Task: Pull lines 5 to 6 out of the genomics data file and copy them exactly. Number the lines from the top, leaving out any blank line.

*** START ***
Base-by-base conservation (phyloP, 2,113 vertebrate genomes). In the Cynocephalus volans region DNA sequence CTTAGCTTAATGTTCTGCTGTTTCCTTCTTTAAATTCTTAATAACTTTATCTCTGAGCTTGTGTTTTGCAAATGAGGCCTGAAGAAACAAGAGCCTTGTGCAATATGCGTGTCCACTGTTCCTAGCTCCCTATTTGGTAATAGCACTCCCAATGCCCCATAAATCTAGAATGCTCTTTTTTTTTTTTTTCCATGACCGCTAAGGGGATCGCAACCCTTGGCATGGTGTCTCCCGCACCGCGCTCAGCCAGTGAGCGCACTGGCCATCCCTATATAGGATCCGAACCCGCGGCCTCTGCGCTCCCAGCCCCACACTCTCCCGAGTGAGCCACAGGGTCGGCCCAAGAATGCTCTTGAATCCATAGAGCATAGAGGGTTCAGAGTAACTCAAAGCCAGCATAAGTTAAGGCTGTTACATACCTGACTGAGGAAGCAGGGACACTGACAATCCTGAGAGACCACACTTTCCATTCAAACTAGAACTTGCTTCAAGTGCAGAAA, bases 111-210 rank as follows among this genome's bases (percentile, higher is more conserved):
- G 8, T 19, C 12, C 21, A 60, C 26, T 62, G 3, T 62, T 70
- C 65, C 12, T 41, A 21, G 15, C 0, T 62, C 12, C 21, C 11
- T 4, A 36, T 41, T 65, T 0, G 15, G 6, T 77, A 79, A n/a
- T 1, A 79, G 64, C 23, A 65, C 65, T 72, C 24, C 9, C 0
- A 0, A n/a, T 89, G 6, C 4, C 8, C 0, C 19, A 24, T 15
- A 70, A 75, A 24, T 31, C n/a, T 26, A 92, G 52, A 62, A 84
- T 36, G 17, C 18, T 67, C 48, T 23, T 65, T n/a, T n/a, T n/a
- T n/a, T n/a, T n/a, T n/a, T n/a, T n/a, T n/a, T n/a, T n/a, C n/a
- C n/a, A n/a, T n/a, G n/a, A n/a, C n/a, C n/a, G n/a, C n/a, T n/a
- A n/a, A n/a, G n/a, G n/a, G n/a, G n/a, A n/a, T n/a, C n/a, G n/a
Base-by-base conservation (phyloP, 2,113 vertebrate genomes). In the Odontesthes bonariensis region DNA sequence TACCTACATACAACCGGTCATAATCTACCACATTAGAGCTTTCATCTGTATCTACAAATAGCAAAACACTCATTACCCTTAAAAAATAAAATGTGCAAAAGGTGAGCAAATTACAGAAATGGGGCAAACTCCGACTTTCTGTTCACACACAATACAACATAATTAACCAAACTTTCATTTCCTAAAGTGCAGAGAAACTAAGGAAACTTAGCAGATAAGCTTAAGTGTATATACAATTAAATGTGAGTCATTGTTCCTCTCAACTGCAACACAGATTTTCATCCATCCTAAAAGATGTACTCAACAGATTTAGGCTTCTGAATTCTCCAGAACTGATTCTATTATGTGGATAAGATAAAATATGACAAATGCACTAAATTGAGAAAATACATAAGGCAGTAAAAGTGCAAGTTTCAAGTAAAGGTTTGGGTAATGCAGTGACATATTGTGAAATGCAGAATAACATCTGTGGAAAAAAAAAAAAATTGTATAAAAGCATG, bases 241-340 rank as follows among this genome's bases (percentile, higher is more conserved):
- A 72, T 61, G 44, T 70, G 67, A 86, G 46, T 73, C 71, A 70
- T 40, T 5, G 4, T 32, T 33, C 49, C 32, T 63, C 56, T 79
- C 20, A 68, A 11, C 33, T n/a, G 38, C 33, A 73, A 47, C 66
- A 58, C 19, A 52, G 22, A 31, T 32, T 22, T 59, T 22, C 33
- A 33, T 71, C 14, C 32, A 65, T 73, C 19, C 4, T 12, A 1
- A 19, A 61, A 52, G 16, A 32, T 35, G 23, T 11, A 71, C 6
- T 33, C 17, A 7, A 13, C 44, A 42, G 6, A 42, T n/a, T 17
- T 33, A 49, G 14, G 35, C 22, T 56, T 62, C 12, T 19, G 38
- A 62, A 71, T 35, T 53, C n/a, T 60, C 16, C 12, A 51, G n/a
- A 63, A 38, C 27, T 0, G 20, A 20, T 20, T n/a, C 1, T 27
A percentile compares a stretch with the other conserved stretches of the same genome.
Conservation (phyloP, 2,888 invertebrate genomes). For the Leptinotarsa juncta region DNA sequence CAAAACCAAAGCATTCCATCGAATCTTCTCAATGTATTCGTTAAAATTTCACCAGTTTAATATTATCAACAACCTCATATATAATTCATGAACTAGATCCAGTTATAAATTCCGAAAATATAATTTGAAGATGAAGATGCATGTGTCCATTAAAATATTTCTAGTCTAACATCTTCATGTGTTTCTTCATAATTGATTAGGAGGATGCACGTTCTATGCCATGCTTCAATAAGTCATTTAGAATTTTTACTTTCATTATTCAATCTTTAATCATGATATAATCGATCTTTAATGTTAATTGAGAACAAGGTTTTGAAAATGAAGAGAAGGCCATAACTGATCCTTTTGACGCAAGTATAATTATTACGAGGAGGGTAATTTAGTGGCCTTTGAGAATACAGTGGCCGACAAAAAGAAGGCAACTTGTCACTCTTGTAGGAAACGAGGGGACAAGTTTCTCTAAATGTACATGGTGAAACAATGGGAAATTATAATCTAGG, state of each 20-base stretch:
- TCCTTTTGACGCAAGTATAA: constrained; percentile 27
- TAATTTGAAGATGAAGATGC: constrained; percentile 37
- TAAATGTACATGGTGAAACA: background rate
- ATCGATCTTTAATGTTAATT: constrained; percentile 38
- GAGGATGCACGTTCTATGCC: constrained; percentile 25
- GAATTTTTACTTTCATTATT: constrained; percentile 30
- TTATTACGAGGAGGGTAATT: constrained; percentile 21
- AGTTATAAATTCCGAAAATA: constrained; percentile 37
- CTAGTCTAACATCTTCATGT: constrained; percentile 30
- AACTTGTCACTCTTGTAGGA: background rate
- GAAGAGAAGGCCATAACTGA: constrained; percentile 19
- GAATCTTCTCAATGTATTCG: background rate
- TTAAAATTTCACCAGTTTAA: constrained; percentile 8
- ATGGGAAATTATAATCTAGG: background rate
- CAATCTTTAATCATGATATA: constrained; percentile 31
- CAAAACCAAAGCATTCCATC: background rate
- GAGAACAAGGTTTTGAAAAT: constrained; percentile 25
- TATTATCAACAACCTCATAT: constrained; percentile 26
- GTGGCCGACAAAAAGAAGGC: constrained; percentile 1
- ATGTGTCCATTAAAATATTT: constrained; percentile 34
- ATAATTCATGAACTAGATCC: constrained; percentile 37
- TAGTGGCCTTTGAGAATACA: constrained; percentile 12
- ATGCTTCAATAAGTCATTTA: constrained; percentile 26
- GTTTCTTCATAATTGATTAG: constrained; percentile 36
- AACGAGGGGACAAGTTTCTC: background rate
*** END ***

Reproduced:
- T 1, A 79, G 64, C 23, A 65, C 65, T 72, C 24, C 9, C 0
- A 0, A n/a, T 89, G 6, C 4, C 8, C 0, C 19, A 24, T 15